Judge Marvel decided that the assessment was untimely because, she ruled, the taxpayer had filed his delinquent returns no later than February 19, 2003. She declined to follow the current Treasury Regulations because they were not finalized until after the events in question. Therefore, “to summarize, in the first 3 months of 2003, the only relevant guidance to a taxpayer regarding the filing of his return was the guidance provided by section 6091, obsolete regulations, and any instructions for specific returns.”
Judge Marvel then resolved the issue without any reliance on the regulation. She first found that the posting of the payments “gives rise to an inference that an IRS office with authority to receive and process the documents had received the returns and checks by that date. and recorded them as advance five years of unfiled returns with checks to pay off two of them.” She then shifted the burden of rebutting that inference to the IRS and found it failed to do so because it relied solely on the transcript. Ergo, the assessment was out of time.
Extravagant Yes. Recently, the Ninth Circuit has greatly expanded the fallback far beyond the regulations, or recognition, relying on Dingman. In Seaview Trading, LLC v. Commissioner, 447 F.3d 706 (9th Cir. 2022), the taxpayer was a two-member partnership. Here are the basic facts: (1) In 2005, an IRS RA told Seaview that the IRS had no record of receiving Seaview’s 2001 tax return (Form 1065). (2) In 2005, Seaview’s accountant responded to the letter by faxing a self-described copy of the return, along with a certified mail receipt. The IRS then opened an audit for 2001. (3) In 2007, while under audit, Seaview’s attorney also faxed another self-described copy of the 2001 return. This time it was sent to a Chief Counsel attorney, not the RA. (4) The IRS issued the Final Partnership Administrative Adjustment (FPAA) more than three years later after any of those dates.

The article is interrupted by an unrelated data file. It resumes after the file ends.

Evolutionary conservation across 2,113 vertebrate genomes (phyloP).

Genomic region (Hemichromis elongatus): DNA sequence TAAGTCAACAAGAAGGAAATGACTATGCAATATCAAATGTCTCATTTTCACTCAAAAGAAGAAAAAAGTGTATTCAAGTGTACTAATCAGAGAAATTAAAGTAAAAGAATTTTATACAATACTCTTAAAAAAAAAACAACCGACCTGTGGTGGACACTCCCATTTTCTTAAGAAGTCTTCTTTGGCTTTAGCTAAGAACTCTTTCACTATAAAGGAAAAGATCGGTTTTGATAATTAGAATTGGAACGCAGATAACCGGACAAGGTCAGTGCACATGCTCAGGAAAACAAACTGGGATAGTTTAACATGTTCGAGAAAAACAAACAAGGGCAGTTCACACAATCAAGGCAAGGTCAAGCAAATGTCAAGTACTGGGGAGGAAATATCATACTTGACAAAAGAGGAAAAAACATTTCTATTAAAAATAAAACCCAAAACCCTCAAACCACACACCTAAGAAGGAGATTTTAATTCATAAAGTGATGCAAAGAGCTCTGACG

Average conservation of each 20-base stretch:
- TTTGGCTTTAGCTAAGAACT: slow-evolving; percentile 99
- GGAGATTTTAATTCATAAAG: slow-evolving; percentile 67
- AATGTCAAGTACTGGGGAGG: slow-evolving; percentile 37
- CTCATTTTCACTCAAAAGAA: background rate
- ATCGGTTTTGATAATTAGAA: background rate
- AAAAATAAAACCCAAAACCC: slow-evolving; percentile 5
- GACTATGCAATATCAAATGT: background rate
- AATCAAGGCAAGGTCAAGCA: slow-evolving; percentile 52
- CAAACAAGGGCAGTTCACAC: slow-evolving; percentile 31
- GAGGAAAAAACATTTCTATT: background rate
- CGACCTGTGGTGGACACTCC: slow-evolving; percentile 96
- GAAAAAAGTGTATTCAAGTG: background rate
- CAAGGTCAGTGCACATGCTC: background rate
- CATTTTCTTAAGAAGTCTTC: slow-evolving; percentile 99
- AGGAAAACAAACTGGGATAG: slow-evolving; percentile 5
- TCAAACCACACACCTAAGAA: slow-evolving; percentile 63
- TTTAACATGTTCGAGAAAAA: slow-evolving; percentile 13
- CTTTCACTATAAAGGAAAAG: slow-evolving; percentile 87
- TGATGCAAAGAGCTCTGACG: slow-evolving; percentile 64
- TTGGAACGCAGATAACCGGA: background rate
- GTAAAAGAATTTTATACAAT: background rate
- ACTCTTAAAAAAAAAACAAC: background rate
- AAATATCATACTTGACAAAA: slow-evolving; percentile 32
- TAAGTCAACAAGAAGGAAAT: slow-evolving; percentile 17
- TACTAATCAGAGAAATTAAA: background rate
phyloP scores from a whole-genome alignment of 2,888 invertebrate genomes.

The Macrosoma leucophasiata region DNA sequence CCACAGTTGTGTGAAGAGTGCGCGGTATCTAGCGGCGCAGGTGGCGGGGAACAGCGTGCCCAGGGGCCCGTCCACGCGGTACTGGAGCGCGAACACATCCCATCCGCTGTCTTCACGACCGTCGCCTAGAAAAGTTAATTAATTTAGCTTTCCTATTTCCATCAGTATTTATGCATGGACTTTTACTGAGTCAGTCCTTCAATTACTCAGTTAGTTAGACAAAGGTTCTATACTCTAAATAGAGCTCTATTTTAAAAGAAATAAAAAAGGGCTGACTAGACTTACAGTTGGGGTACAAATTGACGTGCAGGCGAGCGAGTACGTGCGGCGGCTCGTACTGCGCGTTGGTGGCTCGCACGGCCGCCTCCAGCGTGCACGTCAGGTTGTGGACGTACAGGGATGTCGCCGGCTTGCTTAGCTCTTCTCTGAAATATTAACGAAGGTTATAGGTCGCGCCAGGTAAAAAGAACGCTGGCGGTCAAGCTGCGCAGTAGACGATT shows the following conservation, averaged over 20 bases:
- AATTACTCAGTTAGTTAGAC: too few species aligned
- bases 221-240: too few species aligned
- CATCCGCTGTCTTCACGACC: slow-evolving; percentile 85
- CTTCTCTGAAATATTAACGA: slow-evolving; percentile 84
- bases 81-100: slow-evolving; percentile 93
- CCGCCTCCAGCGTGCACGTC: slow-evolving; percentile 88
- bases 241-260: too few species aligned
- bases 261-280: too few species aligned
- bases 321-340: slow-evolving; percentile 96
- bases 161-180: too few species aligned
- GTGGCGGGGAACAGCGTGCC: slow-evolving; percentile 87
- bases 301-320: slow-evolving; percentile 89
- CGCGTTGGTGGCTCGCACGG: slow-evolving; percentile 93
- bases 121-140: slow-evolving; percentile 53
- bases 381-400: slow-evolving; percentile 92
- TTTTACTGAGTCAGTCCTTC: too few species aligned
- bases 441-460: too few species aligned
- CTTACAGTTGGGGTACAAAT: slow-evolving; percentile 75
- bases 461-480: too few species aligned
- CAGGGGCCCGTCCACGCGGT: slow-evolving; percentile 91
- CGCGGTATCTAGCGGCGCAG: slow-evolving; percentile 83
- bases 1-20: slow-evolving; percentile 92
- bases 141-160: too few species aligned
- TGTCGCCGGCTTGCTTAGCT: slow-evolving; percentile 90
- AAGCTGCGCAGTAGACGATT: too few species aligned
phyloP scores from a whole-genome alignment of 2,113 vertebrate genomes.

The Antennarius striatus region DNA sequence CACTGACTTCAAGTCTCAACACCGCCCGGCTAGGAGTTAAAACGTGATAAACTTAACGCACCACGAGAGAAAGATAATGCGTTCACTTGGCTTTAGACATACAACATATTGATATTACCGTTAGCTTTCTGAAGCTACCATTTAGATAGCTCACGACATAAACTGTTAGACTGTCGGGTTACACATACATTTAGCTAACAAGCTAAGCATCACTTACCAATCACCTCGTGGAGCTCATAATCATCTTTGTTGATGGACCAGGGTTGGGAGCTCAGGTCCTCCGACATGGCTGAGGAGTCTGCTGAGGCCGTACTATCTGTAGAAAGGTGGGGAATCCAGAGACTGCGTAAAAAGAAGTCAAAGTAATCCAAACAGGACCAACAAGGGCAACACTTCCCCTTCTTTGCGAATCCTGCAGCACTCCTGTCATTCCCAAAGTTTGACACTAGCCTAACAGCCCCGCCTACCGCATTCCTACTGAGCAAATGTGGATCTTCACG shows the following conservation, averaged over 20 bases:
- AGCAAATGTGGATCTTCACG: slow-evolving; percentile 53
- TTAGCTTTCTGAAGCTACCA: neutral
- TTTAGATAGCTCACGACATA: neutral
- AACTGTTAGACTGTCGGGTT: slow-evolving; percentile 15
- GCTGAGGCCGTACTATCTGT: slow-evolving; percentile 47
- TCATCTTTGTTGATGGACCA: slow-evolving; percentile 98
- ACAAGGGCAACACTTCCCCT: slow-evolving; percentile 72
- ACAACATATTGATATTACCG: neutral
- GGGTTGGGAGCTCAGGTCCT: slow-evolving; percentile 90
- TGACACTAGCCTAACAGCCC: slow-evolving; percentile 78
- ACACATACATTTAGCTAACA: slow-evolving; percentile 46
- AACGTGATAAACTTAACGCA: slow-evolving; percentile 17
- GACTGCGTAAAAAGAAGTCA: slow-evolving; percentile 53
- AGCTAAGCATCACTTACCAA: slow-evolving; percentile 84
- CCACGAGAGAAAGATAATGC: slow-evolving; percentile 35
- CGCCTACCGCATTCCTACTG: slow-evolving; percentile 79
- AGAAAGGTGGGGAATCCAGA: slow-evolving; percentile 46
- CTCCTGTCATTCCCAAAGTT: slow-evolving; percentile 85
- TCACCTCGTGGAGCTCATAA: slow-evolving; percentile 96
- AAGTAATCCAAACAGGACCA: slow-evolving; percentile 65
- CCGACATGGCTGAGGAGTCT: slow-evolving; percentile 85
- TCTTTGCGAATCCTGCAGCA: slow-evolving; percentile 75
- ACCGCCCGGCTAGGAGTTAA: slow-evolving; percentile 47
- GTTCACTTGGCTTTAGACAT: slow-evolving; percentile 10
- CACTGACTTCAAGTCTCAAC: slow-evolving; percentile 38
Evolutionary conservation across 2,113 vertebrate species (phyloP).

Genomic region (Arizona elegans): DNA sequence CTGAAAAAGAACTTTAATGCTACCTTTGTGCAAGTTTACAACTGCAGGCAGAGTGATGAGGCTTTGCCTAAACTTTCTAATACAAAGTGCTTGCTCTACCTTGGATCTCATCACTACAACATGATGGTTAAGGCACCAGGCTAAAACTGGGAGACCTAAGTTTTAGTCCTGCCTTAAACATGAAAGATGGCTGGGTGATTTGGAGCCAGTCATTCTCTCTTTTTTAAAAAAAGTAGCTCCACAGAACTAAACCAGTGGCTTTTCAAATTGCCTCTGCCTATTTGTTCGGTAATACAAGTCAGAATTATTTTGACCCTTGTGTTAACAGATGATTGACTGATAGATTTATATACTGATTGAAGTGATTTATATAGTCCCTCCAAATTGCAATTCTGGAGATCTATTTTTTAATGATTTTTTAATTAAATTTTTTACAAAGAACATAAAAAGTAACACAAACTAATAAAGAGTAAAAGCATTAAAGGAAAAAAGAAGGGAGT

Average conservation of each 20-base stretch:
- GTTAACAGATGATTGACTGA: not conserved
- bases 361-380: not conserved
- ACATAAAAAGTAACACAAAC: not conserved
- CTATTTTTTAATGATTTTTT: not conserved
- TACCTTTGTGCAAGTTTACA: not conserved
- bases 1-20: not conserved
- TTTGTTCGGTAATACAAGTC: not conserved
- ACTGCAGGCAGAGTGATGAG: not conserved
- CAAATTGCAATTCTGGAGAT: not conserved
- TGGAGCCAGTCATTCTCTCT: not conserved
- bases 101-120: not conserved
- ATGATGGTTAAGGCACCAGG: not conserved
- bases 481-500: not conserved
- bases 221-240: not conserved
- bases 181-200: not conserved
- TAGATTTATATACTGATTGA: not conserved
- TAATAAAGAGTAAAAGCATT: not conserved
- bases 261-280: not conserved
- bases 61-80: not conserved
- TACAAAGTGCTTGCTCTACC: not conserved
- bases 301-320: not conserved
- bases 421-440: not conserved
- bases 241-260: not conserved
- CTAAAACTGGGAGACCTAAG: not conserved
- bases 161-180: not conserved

Seaview had three potential filing dates: (1) the original filing date; (2) the 2005 submission to the IRS RA; and (3) the 2007 submission to IRS Chief Counsel attorney.
For some reason, Seaview did not even attempt to argue the first date. I welcome comments and thoughts on that. I have no idea why; if it truly had a certified mail receipt, that would give it a deemed filing date regardless of whether the IRS actually received the return. See §7502(c) and Treas. Reg. 301-7502-1(c)(2). So I have to believe that it goofed up the mailing. As have many taxpayers.
Tax Court Judge Ruwe rejected Seaview’s argument that it had filed its return on either of the other two dates. That is because it could never show that its returns were physically delivered to the proper office. Remember, under the regulations you do not get the fallback position if the instructions to the documents being filed give specific filing instructions and you don’t follow those. Judge Ruwe explained:
“The instructions for Form 1065 for 2001 state that the proper service center for filing was the Ogden, Utah, service center. Thus, Seaview did not submit a return to the proper place for filing when it faxed a copy to Agent Johnson in 2005 or when it sent a copy to respondent’s counsel in 2007. Neither of the purported returns was forwarded to the Ogden service center.”
As to Dingman, Judge Ruwe properly noted that it was an outlier.
Finally, Judge Ruwe held that even if Seaview had filed something, what it filed failed to qualify as a return under the Beard test because Seaview explicitly said that it was a copy of a return. Accordingly, there was no reason for the receiving employee to forward the document to the proper office for processing.